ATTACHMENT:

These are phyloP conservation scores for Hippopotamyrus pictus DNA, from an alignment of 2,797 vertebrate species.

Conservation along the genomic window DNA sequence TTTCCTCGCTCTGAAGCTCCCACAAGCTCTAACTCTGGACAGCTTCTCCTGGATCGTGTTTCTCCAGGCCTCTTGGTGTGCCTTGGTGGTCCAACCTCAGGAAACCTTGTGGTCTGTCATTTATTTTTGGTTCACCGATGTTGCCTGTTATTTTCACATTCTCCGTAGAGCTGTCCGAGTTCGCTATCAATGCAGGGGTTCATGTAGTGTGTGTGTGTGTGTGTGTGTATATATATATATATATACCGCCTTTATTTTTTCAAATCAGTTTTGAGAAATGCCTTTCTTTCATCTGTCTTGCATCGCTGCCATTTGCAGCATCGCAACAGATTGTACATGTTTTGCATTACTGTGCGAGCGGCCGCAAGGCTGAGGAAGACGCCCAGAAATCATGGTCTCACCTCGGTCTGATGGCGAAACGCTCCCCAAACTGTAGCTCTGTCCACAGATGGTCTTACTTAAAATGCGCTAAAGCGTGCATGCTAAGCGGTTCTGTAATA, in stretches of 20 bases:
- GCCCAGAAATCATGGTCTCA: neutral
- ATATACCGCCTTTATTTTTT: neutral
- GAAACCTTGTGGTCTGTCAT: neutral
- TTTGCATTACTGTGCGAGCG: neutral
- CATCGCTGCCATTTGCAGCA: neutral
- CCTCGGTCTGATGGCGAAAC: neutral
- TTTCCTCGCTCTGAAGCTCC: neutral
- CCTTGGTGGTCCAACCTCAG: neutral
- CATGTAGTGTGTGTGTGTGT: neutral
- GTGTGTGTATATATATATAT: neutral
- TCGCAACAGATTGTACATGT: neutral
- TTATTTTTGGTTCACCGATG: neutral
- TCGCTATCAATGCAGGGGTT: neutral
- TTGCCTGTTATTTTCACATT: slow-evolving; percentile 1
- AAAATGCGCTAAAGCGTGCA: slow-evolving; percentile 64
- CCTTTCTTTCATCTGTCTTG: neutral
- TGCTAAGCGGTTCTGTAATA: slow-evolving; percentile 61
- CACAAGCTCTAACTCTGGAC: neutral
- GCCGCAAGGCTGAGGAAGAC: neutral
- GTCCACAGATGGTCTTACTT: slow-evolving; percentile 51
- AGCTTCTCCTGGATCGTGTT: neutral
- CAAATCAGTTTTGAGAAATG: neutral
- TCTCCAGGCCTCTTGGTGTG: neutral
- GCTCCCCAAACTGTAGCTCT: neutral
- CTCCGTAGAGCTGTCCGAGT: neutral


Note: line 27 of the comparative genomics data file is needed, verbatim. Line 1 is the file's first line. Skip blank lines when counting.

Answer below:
- CTCCGTAGAGCTGTCCGAGT: neutral